Title Outcome A Happy One As Well
Frank Munro has raised a glass to what he sees as a highly pleasing end to the Premier League season – at both ends of the table.
The imperious former defender was naturally delighted with Wolves’ rise to a position of considerable comfort above the scramble for survival and was also thrilled that his first English club Chelsea held off Manchester United to lift the title.
And, although a frequent Molineux visitor despite these days being a wheelchair user, he stayed at home on Sunday to watch the last day of the top-flight campaign unfold on TV.
“I was an apprentice at Chelsea and still have a soft spot for them as well,” Munro said.
“I was only there for six months but they left a big impression on me. I used to clean Terry Venables’ boots – and Bobby Tambling’s.
“I suppose the last day of the title race could have been more exciting but it was some performance from Chelsea. I was pleased they held United off.”
Munro spent six months with the Londoners in his mid-teens before succumbing to homesickness, plotting a new career path in his native Scotland and then heading for virtually a full decade at Molineux.
No praise is too high for the value he gave on Ronnie Allen’s relatively modest outlay on him in January, 1968, playing 372 League and cup games and still standing in 20th place in the list of Wolves all-time record appearance makers.
But his journey to the West Midlands was a colourful one, littered with one or two potentially dodgy turns before he was converted south of the border from a forward to a central defender.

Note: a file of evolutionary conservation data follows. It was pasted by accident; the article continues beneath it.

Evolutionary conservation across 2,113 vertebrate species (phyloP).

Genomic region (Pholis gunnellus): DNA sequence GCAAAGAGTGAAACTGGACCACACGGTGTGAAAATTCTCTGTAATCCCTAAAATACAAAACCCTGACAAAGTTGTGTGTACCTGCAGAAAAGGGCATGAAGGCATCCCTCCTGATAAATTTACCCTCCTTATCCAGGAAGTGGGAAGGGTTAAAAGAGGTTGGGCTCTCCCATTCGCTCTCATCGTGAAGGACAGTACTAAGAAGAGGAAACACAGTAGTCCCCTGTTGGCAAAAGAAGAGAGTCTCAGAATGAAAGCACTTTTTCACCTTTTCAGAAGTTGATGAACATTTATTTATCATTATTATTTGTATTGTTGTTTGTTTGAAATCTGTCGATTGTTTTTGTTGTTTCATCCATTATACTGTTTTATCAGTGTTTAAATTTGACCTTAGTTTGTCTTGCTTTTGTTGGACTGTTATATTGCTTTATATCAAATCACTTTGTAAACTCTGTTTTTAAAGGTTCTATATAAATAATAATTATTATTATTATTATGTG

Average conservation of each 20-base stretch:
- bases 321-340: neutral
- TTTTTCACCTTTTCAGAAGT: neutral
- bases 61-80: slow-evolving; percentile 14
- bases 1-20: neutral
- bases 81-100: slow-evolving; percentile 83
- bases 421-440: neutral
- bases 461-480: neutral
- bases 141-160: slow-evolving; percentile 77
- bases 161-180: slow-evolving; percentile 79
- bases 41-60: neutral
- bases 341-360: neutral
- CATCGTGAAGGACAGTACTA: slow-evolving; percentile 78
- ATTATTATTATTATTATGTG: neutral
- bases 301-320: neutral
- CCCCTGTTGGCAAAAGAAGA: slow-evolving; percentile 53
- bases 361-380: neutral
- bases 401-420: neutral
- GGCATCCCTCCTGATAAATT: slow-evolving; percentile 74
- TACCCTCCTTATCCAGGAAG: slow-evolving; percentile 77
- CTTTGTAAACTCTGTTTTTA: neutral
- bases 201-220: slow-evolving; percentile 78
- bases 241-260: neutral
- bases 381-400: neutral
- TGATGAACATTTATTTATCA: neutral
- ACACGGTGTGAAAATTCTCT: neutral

“I was in the same crop at Stamford Bridge as John Boyle but found it very hard to settle so far from home,” the 62-year-old added.
“Tommy Docherty was fantastic with me and once gave me £60 to go home for a few days’ break. Just before the train pulled in back in Dundee, though, I chucked something out of the window and was horrified when I realised the money had gone with it.
“It didn’t help that my brother rang me every day I was in London. I think that made my homesickness worse.
“I was in the youth sides and reserves at Chelsea but they let me go after six months and both the Dundee clubs wanted me.
“All my family, including me, were Dundee-mad and they had Ian Ure and Alan Gilzean there. Bill Shankly’s brother Bob was manager and offered me £10 a week.
“But their plan was to farm me out somewhere for a season and I thought that was a year wasted, so I signed for United instead.
“My brother whacked me and wasn’t very happy when I scored in the League Cup against Dundee on my debut. I was going to be in the reserves for a while but got my chance much earlier than expected.
“From there, I went up to Aberdeen and obviously enjoyed my ten years at Wolves immensely – and they were always my favourite English club, even as a boy. But I often wonder what would have happened if I’d stayed at Chelsea.”